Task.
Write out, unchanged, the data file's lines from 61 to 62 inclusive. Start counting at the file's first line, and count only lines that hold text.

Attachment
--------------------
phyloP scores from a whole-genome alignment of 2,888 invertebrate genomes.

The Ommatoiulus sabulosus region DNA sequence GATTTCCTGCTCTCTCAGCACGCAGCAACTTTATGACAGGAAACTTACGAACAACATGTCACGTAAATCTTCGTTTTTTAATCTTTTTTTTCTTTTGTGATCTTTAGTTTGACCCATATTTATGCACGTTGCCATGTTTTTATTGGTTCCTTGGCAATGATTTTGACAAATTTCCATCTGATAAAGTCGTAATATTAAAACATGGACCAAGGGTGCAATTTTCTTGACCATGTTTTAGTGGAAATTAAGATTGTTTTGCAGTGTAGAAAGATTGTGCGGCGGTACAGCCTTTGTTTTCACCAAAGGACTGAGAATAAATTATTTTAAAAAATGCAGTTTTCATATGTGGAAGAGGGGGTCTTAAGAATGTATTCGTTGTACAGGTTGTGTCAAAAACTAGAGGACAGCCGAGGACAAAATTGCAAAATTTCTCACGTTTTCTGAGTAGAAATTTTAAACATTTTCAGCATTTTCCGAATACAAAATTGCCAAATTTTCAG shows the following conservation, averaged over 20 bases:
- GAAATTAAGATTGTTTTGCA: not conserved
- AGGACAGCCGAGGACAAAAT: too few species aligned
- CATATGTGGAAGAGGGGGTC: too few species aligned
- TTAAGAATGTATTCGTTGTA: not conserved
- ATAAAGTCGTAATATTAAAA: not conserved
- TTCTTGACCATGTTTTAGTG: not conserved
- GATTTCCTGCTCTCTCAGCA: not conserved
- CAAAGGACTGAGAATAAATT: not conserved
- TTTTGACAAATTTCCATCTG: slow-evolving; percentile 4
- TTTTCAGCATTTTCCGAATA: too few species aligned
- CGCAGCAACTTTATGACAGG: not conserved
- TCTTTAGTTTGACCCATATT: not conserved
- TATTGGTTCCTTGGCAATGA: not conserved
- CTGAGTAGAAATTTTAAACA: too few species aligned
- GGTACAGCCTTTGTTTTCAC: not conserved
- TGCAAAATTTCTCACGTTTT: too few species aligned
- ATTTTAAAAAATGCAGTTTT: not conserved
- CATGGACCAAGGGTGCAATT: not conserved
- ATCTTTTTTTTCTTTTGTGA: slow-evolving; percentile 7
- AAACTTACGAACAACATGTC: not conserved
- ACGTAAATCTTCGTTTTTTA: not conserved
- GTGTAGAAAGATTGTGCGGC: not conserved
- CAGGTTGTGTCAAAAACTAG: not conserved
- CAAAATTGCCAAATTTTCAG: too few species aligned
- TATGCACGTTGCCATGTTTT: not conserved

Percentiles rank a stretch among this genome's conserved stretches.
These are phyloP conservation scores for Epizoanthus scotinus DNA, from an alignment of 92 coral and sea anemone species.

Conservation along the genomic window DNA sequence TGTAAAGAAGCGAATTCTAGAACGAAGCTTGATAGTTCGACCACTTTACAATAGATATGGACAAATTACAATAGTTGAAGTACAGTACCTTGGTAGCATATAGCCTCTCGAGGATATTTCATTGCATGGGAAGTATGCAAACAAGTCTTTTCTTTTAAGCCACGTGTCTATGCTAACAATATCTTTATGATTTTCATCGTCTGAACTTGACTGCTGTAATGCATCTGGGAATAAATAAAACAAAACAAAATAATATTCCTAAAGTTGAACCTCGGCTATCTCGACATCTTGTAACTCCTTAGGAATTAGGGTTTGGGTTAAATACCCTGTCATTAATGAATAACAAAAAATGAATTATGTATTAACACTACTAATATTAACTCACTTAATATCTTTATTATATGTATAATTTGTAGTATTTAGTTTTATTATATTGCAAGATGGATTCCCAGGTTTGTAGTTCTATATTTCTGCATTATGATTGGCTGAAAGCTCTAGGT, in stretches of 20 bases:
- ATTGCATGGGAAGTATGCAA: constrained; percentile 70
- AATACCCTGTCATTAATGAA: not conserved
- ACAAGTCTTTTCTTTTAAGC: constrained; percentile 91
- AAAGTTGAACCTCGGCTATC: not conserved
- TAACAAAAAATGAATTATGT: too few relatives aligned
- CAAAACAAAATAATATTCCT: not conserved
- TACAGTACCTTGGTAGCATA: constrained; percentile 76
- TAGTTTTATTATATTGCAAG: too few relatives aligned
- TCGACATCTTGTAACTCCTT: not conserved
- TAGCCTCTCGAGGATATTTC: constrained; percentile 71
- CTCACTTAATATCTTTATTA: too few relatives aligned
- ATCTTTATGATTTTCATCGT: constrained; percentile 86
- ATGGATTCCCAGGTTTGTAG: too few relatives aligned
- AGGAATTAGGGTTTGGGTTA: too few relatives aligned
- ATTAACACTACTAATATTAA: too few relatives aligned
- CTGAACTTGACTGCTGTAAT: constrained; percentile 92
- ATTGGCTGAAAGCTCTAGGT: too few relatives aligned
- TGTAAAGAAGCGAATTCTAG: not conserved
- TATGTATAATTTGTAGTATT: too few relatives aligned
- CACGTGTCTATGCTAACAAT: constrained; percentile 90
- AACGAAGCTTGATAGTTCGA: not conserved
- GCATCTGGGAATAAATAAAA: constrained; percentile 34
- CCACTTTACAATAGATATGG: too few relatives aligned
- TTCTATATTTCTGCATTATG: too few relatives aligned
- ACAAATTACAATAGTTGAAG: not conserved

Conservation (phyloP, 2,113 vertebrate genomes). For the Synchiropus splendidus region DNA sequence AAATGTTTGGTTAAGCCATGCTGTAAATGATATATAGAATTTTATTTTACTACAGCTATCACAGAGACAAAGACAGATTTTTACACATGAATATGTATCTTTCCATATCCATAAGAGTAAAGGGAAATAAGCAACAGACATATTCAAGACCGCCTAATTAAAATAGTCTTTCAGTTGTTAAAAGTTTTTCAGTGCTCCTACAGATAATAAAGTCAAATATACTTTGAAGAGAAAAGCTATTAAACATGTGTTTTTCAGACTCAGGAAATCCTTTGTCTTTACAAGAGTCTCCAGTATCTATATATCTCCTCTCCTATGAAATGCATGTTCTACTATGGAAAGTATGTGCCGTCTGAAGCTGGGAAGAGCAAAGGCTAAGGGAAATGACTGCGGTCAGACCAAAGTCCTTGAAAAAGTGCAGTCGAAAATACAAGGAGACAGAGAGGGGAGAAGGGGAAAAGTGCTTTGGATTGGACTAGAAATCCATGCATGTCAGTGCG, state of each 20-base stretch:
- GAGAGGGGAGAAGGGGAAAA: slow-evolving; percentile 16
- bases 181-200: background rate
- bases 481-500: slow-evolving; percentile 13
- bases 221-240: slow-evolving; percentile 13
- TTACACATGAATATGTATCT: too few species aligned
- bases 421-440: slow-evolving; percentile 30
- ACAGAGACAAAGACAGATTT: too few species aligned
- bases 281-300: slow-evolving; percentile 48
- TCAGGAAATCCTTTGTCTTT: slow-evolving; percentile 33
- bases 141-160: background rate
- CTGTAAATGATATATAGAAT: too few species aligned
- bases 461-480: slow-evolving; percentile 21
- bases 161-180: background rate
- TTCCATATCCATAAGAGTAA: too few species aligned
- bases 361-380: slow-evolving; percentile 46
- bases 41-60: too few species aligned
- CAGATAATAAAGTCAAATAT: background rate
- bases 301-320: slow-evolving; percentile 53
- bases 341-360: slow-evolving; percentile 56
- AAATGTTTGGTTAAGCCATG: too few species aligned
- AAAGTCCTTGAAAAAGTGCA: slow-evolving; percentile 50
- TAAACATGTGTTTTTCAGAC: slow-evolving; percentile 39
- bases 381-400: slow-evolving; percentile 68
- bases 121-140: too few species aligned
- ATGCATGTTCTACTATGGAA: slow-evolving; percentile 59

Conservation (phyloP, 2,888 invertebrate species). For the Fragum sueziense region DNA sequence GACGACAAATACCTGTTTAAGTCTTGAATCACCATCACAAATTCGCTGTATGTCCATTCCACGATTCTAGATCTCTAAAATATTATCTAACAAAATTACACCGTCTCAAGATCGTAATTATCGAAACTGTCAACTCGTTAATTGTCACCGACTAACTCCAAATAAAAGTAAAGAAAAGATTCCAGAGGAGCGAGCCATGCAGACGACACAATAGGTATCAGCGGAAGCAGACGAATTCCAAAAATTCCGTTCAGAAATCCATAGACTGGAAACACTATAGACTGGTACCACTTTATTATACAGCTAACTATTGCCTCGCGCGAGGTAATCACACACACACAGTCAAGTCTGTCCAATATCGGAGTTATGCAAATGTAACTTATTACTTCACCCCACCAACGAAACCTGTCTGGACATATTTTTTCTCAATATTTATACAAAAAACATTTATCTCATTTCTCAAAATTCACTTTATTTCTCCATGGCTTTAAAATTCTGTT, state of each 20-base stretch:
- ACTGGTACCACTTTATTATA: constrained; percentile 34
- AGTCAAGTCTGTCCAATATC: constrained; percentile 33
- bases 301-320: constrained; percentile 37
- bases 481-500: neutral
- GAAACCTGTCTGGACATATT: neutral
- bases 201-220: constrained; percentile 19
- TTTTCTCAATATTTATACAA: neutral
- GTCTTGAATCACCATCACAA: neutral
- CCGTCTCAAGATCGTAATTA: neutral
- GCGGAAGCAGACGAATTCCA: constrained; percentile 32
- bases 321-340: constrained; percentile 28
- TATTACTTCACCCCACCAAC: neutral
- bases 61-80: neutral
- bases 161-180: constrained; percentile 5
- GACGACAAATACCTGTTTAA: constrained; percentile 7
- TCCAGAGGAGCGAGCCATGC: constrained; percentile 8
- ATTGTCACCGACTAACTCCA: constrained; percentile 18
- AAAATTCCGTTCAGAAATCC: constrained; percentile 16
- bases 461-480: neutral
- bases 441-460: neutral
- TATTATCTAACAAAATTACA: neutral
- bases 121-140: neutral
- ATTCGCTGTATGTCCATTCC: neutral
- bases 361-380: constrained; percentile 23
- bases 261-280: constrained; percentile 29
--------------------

- TTACACATGAATATGTATCT: too few species aligned
- bases 421-440: slow-evolving; percentile 30